Yasith Vidanaarachchi

CS@UofT | Android Developer | Google Intern

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Kotlin, RxAndroid and Mosby

I haven’t done any Android programming in a while, after the last day of this term I have some free time to explore the latest and the greatest in Android.

I’ve always wanted to try out RxAndroid, just to make my life easier with running tasks on background threads. As for Kotlin, it seems many Android developers are showing an interest in it, so naturally I want to try it out.

In last week’s [Android Weekly](androidweekly.net) there was a post about a new Framework for implementing MVP design pattern in Android, it’s Mosby. It seems to solve some problems, so looks like something I want to try out.

However I’m not sure how well Kotlin and Mosbly will mix, since Mosby uses Butterknife by default, which requires annotation processing. Hopefully this won’t be an issue.

So in order to try these things out, I’m going to re-write my oldest android app using Kotlin, RxAndroid and Mosby.

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Appearance Based Obstacle Detection

The goal of this project is to assist visually impaired people to navigate an environment. I believe that the biggest problem they face is circumventing obstacles during the navigation. Therefore the first goal is to come up with a system that will help with avoiding obstacles.

Ease of use is also a major concern, so as a team we decided to focus on using a mobile phone equipped with a camera for this.

Due to a phone only having a single camera, and therefore not being able to detect depth accurately, my approach was to detect obstacles based on appearance.

When searching through Google scholar, this was one of the most cited papers on this topic. My first implementation for prototyping this approach was through Python using the OpenCV wrappers for python.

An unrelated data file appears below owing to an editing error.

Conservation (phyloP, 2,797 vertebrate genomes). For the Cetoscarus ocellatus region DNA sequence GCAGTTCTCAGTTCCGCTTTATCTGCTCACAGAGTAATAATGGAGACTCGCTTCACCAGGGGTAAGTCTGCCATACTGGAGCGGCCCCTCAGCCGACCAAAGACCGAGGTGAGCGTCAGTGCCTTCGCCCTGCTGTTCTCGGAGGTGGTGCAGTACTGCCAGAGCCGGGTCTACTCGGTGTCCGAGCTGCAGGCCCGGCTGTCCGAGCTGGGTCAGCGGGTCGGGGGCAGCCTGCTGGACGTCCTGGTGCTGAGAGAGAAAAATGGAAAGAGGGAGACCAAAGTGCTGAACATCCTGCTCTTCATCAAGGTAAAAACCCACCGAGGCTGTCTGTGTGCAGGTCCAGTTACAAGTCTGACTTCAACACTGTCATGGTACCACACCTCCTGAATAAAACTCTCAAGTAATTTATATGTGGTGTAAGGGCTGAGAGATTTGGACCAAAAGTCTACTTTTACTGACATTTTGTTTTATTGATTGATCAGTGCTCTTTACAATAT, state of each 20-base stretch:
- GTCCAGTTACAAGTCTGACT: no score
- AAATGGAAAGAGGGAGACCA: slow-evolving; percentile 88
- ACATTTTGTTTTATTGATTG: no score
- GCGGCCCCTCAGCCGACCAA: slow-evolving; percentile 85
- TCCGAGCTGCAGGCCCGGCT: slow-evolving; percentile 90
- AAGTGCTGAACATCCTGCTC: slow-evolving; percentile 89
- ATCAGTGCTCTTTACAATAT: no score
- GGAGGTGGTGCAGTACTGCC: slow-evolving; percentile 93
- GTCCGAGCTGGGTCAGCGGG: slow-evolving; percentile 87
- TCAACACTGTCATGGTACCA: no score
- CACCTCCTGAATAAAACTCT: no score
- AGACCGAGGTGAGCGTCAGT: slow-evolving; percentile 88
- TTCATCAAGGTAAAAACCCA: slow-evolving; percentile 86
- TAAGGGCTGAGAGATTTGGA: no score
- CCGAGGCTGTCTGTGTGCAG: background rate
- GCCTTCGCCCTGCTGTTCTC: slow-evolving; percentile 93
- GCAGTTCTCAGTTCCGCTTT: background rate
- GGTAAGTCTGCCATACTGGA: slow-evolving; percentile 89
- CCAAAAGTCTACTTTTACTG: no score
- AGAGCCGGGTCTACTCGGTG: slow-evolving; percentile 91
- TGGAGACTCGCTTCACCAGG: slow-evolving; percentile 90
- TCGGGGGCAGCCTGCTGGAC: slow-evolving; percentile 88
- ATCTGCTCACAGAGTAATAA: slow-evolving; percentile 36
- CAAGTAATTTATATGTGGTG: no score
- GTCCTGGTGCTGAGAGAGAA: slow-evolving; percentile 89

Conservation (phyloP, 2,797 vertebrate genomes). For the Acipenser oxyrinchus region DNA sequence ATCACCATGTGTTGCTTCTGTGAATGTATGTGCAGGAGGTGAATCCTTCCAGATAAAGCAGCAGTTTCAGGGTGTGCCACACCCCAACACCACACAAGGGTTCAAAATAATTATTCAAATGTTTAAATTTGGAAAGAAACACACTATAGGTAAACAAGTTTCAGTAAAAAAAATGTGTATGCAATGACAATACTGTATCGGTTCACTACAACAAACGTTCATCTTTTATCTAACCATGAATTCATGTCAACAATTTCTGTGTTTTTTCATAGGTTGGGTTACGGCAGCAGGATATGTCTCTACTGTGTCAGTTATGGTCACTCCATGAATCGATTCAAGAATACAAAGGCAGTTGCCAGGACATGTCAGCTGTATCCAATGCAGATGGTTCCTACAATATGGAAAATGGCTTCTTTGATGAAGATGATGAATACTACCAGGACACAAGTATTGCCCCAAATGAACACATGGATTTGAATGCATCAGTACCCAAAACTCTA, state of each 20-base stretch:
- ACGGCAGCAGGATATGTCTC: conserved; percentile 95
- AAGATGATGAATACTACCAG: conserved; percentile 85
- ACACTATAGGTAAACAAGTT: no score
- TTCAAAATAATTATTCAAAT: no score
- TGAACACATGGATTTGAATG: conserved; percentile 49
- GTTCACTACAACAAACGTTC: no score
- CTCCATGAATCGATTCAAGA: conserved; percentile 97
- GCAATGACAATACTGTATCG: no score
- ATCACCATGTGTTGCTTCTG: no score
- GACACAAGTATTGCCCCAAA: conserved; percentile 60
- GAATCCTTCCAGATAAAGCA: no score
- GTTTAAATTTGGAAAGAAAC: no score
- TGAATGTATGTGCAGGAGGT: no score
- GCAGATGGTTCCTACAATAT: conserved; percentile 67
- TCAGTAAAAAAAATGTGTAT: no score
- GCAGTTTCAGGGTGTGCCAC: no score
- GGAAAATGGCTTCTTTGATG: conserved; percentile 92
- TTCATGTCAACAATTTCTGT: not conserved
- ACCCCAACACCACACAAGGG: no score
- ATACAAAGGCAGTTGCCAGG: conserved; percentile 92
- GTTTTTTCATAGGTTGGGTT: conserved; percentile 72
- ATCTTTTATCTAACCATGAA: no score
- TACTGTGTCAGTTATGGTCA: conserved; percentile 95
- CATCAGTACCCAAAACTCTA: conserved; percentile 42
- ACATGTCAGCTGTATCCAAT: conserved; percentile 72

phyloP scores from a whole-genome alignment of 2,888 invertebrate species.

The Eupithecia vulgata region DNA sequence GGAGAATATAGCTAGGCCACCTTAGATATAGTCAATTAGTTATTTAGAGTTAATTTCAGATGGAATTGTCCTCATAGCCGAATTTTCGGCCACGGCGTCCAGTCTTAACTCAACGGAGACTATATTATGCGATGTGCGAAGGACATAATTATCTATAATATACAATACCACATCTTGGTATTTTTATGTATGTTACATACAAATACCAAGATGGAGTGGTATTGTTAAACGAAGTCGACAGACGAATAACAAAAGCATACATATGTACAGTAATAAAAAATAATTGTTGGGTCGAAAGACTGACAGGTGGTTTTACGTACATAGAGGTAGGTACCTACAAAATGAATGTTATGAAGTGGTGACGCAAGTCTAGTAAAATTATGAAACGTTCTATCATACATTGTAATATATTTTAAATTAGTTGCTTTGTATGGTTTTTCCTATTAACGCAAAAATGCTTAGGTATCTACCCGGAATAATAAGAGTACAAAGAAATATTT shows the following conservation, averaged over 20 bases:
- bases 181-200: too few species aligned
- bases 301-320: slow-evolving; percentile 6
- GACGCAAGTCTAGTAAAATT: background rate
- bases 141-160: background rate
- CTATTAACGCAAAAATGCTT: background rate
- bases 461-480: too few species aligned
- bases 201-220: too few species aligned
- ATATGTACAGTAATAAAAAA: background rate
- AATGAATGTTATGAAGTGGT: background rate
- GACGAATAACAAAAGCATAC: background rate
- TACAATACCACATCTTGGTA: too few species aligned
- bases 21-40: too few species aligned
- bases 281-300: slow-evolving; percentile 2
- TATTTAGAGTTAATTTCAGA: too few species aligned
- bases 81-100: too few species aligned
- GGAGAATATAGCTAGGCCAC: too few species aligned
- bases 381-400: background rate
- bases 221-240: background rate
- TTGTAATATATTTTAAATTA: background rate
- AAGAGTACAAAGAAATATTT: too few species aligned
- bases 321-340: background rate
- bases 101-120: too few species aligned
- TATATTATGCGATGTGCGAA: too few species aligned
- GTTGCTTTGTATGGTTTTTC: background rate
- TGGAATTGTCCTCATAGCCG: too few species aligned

The methodology described in the paper can be summarized as stated below.

  1. Use a Gaussian filter to reduce noise in the image;
  2. ...

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I decided to take Intro to Economics this year.

It was mostly because I needed 1.0 credits in Social Sciences. Partly because I was curious about how the economy works, and wanted to know more.


At first, it seemed like mostly common sense. But then things started to become more intriguing. Perhaps mostly because it’s not an exact science.

How consumers and their demands are modelled based on certain assumptions, and the whole theory behind supply and demand was very useful.

This gives me some other considerations when thinking about potential projects to do.

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Lessons Learned

I was at Google Waterloo this summer, working on the Google Fiber Android app.

I learned a lot about Android development, and mobile development in general. But the most important things I lessons I took away are not directly relevant to coding.


Having milestones for a project helps a lot. It helps you prevent long working days, and relieves a lot of stress.

I didn’t realize this as soon as I should have. Looking back, it’s surprising why I didn’t realize this in the last few years I’ve been working on school projects and personal projects.

The most obvious advantage is that you have an idea about what’s coming next, you can take a peek into the future of the project.

The second not so clear advantage is that, you know if you’re lagging behind, and you need to pick up the pace.. before it’s too late. Your predictions for the milestones won’t be very accurate because...

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New Blog?

I started writing blog posts pretty frequently last year. So what happened to that blog?

Short answer, every thing’s gone. So I have to start over.

I was hosting a Ghost blog on a Digital Ocean droplet. The filesystem got corrupted, and as I didn’t keep any backups. It’s all gone.

Then I was looking at my options. I wanted a low cost option with a Markdown editor so I ended up using Svbtle.

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